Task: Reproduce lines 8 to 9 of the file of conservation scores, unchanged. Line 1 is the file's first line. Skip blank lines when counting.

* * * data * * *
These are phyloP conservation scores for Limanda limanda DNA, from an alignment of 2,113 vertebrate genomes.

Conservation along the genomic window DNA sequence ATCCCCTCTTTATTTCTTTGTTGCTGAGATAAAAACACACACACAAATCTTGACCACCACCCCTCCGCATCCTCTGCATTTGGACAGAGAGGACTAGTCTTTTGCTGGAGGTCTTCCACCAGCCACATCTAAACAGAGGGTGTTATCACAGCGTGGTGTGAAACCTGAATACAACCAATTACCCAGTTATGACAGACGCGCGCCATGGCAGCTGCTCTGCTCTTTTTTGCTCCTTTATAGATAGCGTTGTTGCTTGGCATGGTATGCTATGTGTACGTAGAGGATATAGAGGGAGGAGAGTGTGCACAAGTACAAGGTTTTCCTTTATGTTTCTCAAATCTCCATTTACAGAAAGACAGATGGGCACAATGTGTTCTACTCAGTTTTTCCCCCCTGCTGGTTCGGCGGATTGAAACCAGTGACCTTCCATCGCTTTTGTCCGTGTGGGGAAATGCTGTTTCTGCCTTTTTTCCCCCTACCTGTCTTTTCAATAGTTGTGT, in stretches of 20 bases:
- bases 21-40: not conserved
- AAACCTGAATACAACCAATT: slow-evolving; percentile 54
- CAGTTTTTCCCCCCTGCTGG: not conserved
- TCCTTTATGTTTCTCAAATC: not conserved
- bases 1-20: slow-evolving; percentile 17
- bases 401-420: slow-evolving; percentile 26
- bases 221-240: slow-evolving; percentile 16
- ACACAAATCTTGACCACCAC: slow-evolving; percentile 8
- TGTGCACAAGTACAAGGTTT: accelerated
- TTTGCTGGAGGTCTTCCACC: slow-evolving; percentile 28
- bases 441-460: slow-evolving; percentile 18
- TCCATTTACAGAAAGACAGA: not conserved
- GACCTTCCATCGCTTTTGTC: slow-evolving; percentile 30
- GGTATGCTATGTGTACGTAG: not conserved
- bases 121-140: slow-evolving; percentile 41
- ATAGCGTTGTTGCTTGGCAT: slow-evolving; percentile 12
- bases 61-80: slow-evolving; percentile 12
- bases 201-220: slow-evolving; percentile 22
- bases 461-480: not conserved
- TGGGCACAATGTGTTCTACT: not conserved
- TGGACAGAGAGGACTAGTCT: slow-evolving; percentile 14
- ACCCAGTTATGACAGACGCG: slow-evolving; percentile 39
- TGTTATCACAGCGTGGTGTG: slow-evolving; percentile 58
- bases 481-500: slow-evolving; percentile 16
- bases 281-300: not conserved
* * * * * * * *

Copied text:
- bases 401-420: slow-evolving; percentile 26
- bases 221-240: slow-evolving; percentile 16